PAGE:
The feedback I keep getting on my blog is that it’s depressing. I’m not exactly sure how that happened, since I wouldn’t use that word to describe either my life or my job on a regular basis, but I guess it’s usually just the upsetting stuff that motivates me to write a new post. So let me say this:
My kids were rockstars on AIMS. They worked so incredibly hard on the math sections that I just wanted to hug them. On a test that’s only expected to take 45 minutes, I had more than half of my kids still working after an hour and a sizeable group still working after an hour and a half. I know that sounds like they were clueless, but my kids give up quickly when they don’t get something or don’t care about it. If they had felt lost and frustrated, the whole test would have taken ten minutes.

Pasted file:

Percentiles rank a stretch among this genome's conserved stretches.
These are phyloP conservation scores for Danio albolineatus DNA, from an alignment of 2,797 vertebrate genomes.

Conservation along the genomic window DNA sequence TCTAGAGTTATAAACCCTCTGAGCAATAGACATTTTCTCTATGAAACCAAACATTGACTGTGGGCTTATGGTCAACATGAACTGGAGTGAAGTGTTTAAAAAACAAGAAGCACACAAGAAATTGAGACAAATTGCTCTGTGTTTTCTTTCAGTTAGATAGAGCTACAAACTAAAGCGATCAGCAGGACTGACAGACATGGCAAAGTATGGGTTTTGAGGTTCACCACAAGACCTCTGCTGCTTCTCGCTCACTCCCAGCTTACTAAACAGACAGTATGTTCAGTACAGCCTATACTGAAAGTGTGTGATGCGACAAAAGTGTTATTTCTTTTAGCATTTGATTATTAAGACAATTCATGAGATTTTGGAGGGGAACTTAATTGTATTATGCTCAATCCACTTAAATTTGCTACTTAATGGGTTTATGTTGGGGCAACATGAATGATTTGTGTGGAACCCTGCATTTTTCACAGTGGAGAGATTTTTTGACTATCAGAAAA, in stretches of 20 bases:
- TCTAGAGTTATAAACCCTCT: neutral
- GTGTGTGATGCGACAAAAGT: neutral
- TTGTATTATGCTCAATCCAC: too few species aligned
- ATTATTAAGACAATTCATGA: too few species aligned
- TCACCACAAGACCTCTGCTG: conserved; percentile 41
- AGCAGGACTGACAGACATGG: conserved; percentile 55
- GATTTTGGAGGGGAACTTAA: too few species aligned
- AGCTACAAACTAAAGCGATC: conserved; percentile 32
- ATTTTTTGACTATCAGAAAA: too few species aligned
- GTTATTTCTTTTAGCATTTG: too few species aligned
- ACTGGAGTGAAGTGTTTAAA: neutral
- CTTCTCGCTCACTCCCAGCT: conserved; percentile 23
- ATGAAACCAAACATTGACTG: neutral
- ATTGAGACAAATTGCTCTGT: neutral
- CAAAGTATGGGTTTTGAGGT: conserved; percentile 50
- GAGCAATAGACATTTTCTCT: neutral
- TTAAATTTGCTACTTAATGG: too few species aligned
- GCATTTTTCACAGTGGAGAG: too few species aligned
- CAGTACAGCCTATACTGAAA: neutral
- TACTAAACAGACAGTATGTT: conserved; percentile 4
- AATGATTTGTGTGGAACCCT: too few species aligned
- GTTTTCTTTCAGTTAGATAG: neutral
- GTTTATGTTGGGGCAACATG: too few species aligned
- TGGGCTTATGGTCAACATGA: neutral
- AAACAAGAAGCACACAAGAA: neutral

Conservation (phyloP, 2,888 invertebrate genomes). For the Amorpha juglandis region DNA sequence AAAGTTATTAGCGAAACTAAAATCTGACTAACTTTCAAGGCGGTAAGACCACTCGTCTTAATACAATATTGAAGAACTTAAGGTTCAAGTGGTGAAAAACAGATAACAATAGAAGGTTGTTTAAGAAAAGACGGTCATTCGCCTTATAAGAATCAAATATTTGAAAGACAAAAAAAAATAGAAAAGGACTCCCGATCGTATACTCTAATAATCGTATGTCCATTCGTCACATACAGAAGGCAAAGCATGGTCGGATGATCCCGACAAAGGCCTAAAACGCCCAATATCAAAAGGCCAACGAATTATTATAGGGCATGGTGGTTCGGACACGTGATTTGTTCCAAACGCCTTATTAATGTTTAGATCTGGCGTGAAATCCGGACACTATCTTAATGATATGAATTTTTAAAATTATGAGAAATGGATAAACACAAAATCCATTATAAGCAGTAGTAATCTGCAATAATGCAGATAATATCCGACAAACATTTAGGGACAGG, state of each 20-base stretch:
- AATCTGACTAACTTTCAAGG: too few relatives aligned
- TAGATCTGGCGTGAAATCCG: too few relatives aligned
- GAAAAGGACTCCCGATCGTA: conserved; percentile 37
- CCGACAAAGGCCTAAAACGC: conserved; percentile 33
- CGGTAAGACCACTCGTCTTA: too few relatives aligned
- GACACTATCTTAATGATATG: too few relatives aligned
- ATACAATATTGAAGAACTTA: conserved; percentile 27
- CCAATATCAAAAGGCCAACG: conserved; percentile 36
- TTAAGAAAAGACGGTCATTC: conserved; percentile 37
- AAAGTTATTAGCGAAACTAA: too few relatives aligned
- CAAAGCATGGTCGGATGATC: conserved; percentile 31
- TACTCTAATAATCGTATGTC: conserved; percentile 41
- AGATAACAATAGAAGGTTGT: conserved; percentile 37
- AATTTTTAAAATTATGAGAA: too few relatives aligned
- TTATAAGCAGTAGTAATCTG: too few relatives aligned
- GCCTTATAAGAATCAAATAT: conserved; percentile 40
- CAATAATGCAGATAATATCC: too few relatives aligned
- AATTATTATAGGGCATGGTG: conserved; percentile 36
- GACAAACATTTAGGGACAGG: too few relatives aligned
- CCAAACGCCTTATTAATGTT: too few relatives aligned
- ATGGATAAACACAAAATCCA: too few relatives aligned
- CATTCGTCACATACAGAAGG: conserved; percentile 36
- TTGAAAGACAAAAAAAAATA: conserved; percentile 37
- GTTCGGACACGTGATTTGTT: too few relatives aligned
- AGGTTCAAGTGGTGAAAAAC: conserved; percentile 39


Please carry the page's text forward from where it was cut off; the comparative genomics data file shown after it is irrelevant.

The fact that they took so long means they were thinking it through, doing the work out, and checking their answers. They were covering the test pages in calculations and then flipping to blank pages to do more work there. Granted, they often need so much time and space because I still have kids who use repeated addition instead of multiplying and kids who get the question miserably wrong and have to keep trying again. The amount of work they did and the time they took gives zero indication of their scores (about which I’m feeling pretty pessimistic) but it gives plenty of indication of the heart they put into it and the confidence they feel to at least give the whole thing a shot. And if I can take credit for even some of that then I’ve had a good year, because I was really, really proud as I watched them put heart and soul into their work this week.